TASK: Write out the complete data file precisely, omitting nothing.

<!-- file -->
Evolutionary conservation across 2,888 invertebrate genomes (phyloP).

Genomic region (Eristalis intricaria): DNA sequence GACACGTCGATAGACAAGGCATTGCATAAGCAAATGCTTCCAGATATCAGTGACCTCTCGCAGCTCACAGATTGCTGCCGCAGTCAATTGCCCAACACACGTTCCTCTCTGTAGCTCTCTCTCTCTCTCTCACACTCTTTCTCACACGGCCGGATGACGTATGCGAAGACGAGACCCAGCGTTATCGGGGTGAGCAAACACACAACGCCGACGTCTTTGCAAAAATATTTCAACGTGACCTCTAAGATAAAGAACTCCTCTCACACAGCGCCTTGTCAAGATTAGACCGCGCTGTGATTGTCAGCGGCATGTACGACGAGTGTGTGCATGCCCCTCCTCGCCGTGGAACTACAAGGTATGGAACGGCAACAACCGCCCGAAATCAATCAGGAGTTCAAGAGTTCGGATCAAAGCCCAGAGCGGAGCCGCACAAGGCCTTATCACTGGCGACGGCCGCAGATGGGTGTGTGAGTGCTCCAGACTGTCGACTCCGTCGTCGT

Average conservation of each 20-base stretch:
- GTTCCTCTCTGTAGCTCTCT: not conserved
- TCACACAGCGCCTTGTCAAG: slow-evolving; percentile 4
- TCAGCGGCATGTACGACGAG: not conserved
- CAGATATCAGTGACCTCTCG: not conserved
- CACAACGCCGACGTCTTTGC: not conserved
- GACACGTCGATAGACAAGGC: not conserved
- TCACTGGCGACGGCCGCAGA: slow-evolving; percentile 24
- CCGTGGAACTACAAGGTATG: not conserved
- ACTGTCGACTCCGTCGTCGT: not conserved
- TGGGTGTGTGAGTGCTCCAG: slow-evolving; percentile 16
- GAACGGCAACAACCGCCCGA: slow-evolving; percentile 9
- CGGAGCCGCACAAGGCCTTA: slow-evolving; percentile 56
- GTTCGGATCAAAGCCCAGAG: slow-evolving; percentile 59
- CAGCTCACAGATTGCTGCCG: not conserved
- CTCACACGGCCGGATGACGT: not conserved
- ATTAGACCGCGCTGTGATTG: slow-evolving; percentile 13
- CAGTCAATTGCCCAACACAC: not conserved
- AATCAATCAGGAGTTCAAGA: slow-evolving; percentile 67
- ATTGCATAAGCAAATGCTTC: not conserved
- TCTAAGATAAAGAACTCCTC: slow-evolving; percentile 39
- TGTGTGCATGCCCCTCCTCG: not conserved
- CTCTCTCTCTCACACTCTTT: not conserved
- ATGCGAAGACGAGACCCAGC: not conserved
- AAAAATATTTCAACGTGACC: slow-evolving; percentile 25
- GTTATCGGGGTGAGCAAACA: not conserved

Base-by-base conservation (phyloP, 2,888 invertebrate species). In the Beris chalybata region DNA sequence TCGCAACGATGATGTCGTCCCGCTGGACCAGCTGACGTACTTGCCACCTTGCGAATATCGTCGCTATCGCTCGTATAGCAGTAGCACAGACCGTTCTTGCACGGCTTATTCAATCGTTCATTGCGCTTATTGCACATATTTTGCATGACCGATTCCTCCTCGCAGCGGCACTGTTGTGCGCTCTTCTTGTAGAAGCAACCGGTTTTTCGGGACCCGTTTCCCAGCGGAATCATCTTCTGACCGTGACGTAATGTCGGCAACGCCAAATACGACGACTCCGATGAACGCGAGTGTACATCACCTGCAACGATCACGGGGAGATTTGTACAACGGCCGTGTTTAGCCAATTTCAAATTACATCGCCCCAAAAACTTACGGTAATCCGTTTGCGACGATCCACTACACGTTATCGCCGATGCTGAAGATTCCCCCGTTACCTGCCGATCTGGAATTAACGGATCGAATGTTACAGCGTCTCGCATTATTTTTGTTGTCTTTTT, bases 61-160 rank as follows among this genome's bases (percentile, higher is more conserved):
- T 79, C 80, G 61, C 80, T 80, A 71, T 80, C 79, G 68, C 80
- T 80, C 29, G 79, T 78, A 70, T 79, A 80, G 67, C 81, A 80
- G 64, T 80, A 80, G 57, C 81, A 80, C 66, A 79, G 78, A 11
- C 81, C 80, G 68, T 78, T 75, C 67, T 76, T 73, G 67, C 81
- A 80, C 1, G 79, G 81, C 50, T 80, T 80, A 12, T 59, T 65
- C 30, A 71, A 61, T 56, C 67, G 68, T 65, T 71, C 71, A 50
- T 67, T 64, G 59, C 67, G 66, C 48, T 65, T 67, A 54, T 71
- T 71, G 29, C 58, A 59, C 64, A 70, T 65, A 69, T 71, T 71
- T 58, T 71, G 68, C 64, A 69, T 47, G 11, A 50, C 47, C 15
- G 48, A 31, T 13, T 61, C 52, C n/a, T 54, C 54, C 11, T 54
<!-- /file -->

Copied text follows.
Evolutionary conservation across 2,888 invertebrate genomes (phyloP).

Genomic region (Eristalis intricaria): DNA sequence GACACGTCGATAGACAAGGCATTGCATAAGCAAATGCTTCCAGATATCAGTGACCTCTCGCAGCTCACAGATTGCTGCCGCAGTCAATTGCCCAACACACGTTCCTCTCTGTAGCTCTCTCTCTCTCTCTCACACTCTTTCTCACACGGCCGGATGACGTATGCGAAGACGAGACCCAGCGTTATCGGGGTGAGCAAACACACAACGCCGACGTCTTTGCAAAAATATTTCAACGTGACCTCTAAGATAAAGAACTCCTCTCACACAGCGCCTTGTCAAGATTAGACCGCGCTGTGATTGTCAGCGGCATGTACGACGAGTGTGTGCATGCCCCTCCTCGCCGTGGAACTACAAGGTATGGAACGGCAACAACCGCCCGAAATCAATCAGGAGTTCAAGAGTTCGGATCAAAGCCCAGAGCGGAGCCGCACAAGGCCTTATCACTGGCGACGGCCGCAGATGGGTGTGTGAGTGCTCCAGACTGTCGACTCCGTCGTCGT

Average conservation of each 20-base stretch:
- GTTCCTCTCTGTAGCTCTCT: not conserved
- TCACACAGCGCCTTGTCAAG: slow-evolving; percentile 4
- TCAGCGGCATGTACGACGAG: not conserved
- CAGATATCAGTGACCTCTCG: not conserved
- CACAACGCCGACGTCTTTGC: not conserved
- GACACGTCGATAGACAAGGC: not conserved
- TCACTGGCGACGGCCGCAGA: slow-evolving; percentile 24
- CCGTGGAACTACAAGGTATG: not conserved
- ACTGTCGACTCCGTCGTCGT: not conserved
- TGGGTGTGTGAGTGCTCCAG: slow-evolving; percentile 16
- GAACGGCAACAACCGCCCGA: slow-evolving; percentile 9
- CGGAGCCGCACAAGGCCTTA: slow-evolving; percentile 56
- GTTCGGATCAAAGCCCAGAG: slow-evolving; percentile 59
- CAGCTCACAGATTGCTGCCG: not conserved
- CTCACACGGCCGGATGACGT: not conserved
- ATTAGACCGCGCTGTGATTG: slow-evolving; percentile 13
- CAGTCAATTGCCCAACACAC: not conserved
- AATCAATCAGGAGTTCAAGA: slow-evolving; percentile 67
- ATTGCATAAGCAAATGCTTC: not conserved
- TCTAAGATAAAGAACTCCTC: slow-evolving; percentile 39
- TGTGTGCATGCCCCTCCTCG: not conserved
- CTCTCTCTCTCACACTCTTT: not conserved
- ATGCGAAGACGAGACCCAGC: not conserved
- AAAAATATTTCAACGTGACC: slow-evolving; percentile 25
- GTTATCGGGGTGAGCAAACA: not conserved

Base-by-base conservation (phyloP, 2,888 invertebrate species). In the Beris chalybata region DNA sequence TCGCAACGATGATGTCGTCCCGCTGGACCAGCTGACGTACTTGCCACCTTGCGAATATCGTCGCTATCGCTCGTATAGCAGTAGCACAGACCGTTCTTGCACGGCTTATTCAATCGTTCATTGCGCTTATTGCACATATTTTGCATGACCGATTCCTCCTCGCAGCGGCACTGTTGTGCGCTCTTCTTGTAGAAGCAACCGGTTTTTCGGGACCCGTTTCCCAGCGGAATCATCTTCTGACCGTGACGTAATGTCGGCAACGCCAAATACGACGACTCCGATGAACGCGAGTGTACATCACCTGCAACGATCACGGGGAGATTTGTACAACGGCCGTGTTTAGCCAATTTCAAATTACATCGCCCCAAAAACTTACGGTAATCCGTTTGCGACGATCCACTACACGTTATCGCCGATGCTGAAGATTCCCCCGTTACCTGCCGATCTGGAATTAACGGATCGAATGTTACAGCGTCTCGCATTATTTTTGTTGTCTTTTT, bases 61-160 rank as follows among this genome's bases (percentile, higher is more conserved):
- T 79, C 80, G 61, C 80, T 80, A 71, T 80, C 79, G 68, C 80
- T 80, C 29, G 79, T 78, A 70, T 79, A 80, G 67, C 81, A 80
- G 64, T 80, A 80, G 57, C 81, A 80, C 66, A 79, G 78, A 11
- C 81, C 80, G 68, T 78, T 75, C 67, T 76, T 73, G 67, C 81
- A 80, C 1, G 79, G 81, C 50, T 80, T 80, A 12, T 59, T 65
- C 30, A 71, A 61, T 56, C 67, G 68, T 65, T 71, C 71, A 50
- T 67, T 64, G 59, C 67, G 66, C 48, T 65, T 67, A 54, T 71
- T 71, G 29, C 58, A 59, C 64, A 70, T 65, A 69, T 71, T 71
- T 58, T 71, G 68, C 64, A 69, T 47, G 11, A 50, C 47, C 15
- G 48, A 31, T 13, T 61, C 52, C n/a, T 54, C 54, C 11, T 54